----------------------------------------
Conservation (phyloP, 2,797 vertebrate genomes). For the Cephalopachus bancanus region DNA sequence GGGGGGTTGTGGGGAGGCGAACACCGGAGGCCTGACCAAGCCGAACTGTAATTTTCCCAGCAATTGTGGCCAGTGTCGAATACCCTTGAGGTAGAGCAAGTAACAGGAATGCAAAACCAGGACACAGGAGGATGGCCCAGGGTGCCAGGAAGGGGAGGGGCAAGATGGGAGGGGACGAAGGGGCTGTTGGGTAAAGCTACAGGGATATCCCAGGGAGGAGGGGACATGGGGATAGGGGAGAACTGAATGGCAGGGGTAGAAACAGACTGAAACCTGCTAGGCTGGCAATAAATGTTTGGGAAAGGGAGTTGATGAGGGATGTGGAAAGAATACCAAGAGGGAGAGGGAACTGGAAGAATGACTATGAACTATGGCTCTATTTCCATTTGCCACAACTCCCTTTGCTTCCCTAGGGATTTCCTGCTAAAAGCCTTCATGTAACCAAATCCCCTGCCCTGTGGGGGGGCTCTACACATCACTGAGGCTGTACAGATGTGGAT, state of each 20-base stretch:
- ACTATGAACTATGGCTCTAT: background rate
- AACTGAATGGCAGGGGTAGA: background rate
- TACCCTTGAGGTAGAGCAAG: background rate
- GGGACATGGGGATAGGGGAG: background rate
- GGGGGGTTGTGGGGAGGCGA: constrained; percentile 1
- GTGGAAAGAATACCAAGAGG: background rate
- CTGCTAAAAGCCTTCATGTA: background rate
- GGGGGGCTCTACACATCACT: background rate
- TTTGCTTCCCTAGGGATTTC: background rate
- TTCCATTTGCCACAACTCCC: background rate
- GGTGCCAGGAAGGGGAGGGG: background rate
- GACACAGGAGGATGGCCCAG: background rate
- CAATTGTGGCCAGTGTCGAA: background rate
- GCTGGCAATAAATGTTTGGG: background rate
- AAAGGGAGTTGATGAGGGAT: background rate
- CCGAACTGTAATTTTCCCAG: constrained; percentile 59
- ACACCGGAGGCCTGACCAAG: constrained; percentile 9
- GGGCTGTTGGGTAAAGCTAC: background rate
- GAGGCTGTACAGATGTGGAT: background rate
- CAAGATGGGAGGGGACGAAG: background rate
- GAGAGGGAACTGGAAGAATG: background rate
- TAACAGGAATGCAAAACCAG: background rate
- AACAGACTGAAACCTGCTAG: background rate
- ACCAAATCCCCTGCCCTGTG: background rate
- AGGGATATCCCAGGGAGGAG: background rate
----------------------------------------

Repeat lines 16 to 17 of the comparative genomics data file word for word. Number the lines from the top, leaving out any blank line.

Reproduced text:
- AAAGGGAGTTGATGAGGGAT: background rate
- CCGAACTGTAATTTTCCCAG: constrained; percentile 59